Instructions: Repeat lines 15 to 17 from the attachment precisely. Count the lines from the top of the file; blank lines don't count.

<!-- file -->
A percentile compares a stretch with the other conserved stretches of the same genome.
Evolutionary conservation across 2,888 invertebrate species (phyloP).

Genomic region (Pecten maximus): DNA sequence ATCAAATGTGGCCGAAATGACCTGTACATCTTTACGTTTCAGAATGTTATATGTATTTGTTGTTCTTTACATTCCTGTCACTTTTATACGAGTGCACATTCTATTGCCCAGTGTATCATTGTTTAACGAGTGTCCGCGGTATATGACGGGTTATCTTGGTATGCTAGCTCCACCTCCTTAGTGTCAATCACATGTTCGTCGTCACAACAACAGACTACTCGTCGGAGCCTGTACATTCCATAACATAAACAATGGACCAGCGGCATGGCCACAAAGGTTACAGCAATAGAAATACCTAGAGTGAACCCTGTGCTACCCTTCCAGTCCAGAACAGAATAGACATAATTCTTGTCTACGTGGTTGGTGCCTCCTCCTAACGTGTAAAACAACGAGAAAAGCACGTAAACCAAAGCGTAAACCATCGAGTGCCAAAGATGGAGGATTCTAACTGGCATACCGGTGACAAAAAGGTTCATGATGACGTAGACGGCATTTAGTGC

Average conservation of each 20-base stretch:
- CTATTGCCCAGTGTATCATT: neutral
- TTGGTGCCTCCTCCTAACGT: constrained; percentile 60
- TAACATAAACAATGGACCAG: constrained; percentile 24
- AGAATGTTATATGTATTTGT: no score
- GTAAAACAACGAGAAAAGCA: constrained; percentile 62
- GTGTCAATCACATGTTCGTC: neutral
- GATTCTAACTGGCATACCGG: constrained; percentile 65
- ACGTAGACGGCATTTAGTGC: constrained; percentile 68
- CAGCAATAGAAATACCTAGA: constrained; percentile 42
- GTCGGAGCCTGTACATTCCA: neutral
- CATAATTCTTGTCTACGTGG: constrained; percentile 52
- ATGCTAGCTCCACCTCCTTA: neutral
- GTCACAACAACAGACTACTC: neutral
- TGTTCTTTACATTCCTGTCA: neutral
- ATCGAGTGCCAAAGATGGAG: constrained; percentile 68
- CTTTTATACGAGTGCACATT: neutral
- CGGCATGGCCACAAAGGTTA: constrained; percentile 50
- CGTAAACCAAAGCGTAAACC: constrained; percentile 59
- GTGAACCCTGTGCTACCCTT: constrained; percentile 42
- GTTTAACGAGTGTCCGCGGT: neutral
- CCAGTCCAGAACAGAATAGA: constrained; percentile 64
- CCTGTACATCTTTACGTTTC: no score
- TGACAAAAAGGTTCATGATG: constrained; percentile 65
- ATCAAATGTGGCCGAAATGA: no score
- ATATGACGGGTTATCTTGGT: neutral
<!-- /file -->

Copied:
- CATAATTCTTGTCTACGTGG: constrained; percentile 52
- ATGCTAGCTCCACCTCCTTA: neutral
- GTCACAACAACAGACTACTC: neutral